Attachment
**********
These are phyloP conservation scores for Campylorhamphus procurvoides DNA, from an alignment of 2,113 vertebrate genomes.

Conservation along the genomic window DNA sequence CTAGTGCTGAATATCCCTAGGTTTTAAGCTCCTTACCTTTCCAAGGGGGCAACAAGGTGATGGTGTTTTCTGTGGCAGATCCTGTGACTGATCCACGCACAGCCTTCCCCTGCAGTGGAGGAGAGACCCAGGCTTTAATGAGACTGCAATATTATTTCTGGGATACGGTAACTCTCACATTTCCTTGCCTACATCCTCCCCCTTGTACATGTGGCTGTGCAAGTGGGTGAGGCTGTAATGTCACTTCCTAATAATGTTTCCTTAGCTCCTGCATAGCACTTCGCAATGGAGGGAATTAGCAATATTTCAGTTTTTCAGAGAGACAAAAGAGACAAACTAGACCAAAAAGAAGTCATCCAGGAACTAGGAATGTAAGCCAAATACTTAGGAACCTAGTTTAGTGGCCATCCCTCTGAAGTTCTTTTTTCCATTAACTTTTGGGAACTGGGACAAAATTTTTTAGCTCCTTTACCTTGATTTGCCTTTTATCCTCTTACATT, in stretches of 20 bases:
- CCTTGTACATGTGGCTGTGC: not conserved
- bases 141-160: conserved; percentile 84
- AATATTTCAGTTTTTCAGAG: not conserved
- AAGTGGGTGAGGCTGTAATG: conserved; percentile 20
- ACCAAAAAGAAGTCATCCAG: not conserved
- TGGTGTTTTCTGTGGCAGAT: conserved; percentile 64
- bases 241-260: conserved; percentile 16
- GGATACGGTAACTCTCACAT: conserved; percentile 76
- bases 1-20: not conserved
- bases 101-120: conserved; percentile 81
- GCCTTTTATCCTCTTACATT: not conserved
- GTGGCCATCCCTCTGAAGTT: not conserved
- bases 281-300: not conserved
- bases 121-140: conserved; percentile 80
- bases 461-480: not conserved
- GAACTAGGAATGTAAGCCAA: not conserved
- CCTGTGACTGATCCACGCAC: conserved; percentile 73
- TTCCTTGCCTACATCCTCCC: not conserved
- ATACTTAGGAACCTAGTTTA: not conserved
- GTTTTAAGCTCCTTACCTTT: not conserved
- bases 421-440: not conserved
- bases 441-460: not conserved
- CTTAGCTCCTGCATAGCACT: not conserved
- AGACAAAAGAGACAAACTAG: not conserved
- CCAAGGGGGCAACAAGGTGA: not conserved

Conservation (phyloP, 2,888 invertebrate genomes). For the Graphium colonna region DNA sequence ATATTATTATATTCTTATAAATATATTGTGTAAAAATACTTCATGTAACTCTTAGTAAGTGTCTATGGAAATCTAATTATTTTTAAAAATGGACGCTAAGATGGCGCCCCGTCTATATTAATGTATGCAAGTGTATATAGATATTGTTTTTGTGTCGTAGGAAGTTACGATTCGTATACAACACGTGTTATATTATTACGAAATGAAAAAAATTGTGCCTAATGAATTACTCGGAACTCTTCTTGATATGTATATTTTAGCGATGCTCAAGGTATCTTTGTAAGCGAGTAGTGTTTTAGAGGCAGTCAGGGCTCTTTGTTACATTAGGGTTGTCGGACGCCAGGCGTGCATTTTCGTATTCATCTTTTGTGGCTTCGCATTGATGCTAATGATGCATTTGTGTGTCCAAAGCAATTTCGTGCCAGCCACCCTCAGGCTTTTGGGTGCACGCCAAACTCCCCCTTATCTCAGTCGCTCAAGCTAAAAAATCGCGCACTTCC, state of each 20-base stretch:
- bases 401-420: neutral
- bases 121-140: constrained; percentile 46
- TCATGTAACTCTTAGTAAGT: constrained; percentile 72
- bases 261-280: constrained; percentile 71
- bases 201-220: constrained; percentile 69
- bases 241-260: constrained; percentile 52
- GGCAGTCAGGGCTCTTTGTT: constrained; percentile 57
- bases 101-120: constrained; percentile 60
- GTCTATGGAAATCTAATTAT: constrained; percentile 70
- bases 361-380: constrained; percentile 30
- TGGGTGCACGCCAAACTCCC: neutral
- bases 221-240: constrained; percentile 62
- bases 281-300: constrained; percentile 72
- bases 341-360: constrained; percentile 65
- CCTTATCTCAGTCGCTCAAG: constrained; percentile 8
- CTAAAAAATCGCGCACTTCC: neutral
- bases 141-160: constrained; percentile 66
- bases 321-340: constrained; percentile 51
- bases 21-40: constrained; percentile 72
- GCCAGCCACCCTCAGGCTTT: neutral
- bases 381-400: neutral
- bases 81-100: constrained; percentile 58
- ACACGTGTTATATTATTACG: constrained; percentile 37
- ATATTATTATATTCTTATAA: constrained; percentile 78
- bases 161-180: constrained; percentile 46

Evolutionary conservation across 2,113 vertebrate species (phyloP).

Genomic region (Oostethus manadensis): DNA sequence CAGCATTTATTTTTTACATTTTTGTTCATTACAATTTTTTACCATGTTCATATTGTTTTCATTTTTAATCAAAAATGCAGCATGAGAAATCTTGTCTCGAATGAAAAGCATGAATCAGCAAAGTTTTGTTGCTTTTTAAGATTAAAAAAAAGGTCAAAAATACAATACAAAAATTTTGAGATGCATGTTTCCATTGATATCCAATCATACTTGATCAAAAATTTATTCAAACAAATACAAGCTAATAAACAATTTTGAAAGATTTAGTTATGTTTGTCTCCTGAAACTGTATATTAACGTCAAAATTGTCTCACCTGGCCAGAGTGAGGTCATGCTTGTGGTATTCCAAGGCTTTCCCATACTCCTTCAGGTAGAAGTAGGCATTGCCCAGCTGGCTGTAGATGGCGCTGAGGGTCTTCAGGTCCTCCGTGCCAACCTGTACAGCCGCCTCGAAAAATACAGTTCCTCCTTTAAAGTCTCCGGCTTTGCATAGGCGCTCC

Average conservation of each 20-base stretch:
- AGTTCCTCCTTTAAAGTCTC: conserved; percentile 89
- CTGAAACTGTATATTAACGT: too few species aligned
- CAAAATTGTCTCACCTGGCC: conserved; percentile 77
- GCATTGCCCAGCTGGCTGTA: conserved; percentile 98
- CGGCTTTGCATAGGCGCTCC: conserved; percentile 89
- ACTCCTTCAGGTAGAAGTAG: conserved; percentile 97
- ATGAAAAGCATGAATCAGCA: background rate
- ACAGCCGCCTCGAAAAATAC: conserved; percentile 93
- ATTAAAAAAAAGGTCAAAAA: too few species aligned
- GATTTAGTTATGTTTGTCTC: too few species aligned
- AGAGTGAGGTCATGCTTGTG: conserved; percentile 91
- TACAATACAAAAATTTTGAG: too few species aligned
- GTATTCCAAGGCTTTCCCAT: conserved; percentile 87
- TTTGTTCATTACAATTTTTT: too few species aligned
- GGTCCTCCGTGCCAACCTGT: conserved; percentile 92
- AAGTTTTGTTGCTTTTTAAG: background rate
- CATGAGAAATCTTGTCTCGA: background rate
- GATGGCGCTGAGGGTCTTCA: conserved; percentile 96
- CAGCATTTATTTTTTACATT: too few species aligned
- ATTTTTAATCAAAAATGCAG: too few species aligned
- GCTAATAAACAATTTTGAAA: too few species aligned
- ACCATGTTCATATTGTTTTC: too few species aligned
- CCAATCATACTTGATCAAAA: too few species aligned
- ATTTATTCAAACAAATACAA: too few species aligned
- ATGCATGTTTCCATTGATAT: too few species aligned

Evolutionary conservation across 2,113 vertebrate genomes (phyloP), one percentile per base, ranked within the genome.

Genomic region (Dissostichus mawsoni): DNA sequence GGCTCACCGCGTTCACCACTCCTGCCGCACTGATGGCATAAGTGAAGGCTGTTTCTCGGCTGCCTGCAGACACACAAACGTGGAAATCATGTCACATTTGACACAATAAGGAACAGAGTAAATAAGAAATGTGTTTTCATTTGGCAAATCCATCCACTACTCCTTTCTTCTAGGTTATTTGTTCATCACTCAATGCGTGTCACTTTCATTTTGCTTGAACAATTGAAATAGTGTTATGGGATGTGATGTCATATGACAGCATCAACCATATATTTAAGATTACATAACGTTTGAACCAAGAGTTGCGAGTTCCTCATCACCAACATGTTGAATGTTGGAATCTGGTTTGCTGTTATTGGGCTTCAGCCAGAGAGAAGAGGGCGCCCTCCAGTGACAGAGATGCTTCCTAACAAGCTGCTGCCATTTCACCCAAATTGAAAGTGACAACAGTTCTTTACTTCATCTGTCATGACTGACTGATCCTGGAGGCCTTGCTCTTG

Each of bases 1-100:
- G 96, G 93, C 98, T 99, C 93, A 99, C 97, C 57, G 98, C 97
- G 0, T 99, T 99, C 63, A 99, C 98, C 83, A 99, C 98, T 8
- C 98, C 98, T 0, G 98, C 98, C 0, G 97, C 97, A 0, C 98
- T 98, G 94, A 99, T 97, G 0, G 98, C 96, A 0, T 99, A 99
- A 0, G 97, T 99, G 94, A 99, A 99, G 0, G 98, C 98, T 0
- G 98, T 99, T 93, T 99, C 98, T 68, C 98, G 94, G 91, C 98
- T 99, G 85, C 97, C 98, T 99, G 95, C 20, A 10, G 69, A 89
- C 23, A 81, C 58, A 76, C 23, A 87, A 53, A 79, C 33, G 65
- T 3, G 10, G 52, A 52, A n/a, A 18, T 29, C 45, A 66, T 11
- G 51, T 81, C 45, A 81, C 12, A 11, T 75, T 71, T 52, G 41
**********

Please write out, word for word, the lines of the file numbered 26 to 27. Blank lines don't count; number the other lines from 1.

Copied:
- AGACAAAAGAGACAAACTAG: not conserved
- CCAAGGGGGCAACAAGGTGA: not conserved